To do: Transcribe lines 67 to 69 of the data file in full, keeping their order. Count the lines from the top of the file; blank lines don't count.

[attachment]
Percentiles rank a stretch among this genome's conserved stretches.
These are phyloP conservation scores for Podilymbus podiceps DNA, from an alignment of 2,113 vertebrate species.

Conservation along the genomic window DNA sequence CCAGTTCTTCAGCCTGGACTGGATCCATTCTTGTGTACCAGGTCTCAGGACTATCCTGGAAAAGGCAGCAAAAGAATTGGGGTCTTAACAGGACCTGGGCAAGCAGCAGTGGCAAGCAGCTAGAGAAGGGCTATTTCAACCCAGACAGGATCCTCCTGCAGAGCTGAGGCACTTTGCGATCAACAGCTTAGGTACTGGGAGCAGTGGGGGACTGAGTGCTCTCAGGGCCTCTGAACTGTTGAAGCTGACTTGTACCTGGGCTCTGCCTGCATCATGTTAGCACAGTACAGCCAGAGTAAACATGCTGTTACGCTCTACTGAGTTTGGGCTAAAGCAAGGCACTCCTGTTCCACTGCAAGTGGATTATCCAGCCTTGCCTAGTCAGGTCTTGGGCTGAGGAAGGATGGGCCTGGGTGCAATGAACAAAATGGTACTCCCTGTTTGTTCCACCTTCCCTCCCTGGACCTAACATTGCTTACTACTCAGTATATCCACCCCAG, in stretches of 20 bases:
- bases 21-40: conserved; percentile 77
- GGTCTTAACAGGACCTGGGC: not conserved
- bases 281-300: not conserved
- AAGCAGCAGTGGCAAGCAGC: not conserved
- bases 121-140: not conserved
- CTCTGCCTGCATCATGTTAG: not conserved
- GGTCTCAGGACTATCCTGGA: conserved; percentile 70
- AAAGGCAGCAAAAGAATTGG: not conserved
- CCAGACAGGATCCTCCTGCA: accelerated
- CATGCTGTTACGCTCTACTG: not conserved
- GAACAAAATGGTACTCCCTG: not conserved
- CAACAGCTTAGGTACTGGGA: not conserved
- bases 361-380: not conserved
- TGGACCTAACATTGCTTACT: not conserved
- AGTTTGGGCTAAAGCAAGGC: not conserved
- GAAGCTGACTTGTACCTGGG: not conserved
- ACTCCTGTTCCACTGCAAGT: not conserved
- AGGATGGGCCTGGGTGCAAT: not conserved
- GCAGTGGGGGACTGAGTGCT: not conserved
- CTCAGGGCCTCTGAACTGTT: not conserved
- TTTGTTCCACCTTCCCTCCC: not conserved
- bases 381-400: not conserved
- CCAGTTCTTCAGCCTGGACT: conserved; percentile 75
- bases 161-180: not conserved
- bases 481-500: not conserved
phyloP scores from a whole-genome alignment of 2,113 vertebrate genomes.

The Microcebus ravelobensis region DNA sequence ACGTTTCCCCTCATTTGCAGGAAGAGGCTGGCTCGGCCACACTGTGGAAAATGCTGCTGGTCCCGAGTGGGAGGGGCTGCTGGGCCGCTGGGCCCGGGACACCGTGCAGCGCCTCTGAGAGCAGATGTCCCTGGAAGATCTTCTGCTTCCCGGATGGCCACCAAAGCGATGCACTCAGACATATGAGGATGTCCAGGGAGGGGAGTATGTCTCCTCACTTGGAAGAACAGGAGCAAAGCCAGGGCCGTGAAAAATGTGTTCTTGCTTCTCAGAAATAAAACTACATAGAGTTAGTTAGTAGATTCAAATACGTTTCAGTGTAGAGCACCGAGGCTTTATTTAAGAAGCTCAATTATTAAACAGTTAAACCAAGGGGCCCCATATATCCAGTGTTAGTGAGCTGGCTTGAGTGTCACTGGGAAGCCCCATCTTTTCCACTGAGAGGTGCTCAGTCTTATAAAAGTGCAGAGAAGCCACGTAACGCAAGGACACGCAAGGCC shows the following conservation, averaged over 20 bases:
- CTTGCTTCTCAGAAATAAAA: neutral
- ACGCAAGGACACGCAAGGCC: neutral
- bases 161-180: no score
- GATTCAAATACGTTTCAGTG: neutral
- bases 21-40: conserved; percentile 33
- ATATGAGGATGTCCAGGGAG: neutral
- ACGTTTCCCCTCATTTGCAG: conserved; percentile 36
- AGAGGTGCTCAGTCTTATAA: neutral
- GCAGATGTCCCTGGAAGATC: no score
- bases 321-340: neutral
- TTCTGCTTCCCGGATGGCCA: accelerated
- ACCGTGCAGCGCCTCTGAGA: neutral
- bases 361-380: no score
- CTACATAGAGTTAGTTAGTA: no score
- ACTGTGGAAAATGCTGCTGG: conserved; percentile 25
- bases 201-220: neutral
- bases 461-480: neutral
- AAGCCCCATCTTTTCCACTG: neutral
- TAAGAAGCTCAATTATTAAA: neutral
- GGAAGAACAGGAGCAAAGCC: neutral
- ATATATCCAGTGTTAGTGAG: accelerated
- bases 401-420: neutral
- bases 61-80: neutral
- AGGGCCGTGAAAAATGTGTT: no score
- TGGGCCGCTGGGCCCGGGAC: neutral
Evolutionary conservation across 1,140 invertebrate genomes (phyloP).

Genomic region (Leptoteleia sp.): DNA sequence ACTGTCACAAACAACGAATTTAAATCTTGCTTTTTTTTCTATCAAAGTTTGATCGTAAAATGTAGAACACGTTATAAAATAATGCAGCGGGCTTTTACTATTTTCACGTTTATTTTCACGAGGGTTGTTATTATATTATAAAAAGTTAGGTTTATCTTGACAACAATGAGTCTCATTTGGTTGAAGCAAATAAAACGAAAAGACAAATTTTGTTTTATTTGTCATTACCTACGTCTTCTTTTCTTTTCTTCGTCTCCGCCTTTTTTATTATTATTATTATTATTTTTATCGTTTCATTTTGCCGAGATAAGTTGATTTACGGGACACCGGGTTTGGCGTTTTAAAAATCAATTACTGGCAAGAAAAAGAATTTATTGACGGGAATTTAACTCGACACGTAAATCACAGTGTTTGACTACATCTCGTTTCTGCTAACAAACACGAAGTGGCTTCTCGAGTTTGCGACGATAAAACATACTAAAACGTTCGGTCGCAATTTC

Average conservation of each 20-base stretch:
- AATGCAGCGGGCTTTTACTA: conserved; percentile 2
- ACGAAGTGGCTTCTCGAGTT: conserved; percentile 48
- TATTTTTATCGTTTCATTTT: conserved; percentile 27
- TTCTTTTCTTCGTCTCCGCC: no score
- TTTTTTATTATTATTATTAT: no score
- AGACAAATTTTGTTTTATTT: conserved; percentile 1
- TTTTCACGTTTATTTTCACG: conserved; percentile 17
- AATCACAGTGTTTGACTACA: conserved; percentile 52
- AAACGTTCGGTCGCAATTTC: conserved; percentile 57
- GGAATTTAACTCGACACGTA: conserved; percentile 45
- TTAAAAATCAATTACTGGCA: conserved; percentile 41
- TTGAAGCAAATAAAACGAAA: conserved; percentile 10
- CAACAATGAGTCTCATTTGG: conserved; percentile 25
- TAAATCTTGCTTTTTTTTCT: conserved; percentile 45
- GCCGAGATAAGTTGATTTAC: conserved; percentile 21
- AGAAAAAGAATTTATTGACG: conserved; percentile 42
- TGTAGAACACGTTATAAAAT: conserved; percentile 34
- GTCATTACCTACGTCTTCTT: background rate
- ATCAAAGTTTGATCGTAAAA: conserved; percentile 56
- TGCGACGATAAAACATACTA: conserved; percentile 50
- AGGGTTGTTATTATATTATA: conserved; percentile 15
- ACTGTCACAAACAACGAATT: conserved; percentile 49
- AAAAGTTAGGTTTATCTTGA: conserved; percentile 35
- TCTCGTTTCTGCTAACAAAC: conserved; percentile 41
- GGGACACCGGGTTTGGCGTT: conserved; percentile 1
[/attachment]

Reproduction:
- AAACGTTCGGTCGCAATTTC: conserved; percentile 57
- GGAATTTAACTCGACACGTA: conserved; percentile 45
- TTAAAAATCAATTACTGGCA: conserved; percentile 41